What are the Grounds for the Legality of Abortion? A 13th Amendment Argument

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This article mounts a general critique of the public/private dichotomy and its gender-subordinating implications as it is applied in the law. It then evaluates privacy as a ground for gender rights by looking at the role that privacy jurisprudence has played in abortion jurisprudence. Next, the article contends that the problem is not with the public/private dichotomy alone, but with the preservation of the individual (rather than the gender) as the location of rights and relegation of gender-based rights to a sphere where they are both considered less important and pliable. These inspirations for both the privacy and liberty/autonomy frameworks serve to maintain gender subordination, even when they appear to be employed for women’s benefit, an analysis of abortion policy demonstrates.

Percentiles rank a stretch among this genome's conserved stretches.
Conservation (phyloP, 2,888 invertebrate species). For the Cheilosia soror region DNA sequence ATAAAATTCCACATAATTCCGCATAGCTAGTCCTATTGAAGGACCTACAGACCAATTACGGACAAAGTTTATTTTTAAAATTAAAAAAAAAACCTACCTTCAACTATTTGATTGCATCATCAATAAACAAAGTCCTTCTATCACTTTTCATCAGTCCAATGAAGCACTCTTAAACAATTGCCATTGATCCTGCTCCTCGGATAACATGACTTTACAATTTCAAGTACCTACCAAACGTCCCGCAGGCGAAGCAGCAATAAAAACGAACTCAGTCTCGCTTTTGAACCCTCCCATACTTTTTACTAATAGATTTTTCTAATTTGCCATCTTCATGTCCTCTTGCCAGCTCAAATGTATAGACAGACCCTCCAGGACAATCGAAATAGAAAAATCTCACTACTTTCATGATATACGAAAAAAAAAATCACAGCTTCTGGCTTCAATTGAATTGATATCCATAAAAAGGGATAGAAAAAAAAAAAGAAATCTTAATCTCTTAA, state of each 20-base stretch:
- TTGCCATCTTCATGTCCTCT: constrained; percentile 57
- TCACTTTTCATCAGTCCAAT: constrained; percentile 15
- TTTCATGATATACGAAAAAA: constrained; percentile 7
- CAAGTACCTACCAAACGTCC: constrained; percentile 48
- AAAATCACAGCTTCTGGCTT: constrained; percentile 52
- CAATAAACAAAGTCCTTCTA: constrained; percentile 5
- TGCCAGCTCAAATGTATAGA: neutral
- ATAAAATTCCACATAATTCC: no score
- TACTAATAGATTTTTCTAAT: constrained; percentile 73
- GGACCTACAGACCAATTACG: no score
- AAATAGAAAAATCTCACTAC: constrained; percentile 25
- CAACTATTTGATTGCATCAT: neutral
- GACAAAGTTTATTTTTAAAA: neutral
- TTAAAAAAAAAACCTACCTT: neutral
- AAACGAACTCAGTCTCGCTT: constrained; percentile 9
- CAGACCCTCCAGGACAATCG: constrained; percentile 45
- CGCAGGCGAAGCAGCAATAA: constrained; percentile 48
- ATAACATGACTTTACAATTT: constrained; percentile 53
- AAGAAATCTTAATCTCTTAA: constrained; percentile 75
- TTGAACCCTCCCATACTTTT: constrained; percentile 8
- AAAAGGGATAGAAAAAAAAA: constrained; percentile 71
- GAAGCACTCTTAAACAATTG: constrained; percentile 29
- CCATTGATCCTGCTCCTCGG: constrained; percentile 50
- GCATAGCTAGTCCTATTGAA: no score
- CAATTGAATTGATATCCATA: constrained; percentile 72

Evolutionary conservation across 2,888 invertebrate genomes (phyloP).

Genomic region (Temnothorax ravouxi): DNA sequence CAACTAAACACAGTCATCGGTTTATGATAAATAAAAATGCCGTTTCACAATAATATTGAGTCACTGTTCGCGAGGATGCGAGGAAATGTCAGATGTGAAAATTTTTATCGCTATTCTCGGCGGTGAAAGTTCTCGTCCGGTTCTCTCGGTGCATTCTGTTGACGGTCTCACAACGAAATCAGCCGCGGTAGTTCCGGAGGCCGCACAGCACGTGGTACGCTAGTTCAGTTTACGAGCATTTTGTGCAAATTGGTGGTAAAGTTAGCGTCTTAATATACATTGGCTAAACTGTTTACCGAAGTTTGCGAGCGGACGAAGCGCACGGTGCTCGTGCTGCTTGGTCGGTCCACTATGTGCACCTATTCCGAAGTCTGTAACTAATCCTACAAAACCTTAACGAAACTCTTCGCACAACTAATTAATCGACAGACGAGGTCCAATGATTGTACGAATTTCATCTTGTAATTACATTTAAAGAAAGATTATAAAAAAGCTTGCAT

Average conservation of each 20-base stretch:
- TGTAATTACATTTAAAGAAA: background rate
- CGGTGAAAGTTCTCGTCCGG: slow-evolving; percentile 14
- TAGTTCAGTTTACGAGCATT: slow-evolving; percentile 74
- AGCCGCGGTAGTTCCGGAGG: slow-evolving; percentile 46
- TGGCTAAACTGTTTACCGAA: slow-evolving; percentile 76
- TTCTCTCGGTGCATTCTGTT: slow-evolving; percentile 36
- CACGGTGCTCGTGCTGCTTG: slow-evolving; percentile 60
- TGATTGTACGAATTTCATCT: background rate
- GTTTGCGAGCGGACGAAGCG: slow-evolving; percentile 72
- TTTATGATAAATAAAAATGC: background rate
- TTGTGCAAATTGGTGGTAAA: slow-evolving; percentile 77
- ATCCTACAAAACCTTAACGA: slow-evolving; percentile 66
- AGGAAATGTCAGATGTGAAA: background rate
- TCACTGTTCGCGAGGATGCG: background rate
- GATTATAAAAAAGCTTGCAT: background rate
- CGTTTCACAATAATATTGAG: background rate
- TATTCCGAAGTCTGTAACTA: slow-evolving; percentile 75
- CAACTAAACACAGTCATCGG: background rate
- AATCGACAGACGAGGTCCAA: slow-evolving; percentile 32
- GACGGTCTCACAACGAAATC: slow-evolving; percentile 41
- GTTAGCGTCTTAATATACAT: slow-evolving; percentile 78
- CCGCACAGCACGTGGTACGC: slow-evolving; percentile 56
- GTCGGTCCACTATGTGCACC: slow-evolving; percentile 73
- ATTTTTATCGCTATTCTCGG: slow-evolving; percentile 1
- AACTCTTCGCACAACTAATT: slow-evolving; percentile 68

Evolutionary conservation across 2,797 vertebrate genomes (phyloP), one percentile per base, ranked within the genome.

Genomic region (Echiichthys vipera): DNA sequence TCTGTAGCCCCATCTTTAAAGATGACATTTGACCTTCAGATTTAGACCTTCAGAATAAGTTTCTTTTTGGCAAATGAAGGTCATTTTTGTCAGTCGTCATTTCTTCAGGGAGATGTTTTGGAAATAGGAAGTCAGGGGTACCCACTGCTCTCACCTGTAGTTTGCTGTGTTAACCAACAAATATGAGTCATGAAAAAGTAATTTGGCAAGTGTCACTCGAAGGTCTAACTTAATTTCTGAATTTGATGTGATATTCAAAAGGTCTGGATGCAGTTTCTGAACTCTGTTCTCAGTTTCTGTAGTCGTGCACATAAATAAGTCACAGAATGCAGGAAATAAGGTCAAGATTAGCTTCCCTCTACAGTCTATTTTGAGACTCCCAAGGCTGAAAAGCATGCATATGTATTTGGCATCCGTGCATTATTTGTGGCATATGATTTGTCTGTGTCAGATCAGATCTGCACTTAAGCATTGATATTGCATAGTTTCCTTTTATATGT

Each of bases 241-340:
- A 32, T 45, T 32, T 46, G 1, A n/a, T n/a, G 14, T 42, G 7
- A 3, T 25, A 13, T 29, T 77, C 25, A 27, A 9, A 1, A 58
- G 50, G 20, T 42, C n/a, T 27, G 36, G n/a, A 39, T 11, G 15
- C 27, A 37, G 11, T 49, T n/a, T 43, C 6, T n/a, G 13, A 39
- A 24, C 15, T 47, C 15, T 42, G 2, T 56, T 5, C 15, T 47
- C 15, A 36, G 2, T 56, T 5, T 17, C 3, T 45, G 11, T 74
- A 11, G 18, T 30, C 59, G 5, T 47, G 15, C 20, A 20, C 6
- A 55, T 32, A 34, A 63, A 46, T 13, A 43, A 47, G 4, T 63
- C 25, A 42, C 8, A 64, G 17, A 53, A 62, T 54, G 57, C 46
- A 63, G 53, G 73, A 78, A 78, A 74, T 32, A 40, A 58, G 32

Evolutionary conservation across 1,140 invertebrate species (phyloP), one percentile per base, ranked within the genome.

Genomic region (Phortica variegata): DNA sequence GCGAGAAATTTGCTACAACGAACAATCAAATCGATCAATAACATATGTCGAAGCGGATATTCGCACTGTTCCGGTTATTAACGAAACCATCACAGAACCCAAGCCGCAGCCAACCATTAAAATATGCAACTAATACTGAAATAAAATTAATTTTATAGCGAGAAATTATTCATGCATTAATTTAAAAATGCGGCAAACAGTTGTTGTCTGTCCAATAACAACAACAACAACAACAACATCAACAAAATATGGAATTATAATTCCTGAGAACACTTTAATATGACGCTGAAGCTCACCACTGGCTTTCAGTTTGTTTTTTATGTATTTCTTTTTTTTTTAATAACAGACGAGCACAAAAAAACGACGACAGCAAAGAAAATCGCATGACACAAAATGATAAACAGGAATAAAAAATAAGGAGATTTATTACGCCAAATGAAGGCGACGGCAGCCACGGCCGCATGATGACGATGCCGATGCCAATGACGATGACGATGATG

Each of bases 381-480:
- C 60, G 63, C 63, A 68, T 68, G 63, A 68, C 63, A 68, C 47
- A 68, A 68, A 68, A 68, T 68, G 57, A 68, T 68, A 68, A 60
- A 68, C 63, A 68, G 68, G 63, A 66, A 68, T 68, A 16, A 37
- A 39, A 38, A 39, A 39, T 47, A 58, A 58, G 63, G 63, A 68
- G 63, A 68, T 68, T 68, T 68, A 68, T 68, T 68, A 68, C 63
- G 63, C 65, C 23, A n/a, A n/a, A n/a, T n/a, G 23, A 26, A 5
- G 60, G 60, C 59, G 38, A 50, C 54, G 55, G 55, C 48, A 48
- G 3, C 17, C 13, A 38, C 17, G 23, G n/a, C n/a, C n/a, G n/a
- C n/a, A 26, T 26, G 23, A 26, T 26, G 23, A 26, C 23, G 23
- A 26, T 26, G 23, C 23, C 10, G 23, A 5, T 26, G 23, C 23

Original languageEnglish
Pages (from-to)527-550
Number of pages24
JournalCardozo Journal of Law and Gender
Issue number3
Publication statusPublished - 2011


  • gender
  • law
  • abortion
  • privacy
  • involuntary servitude

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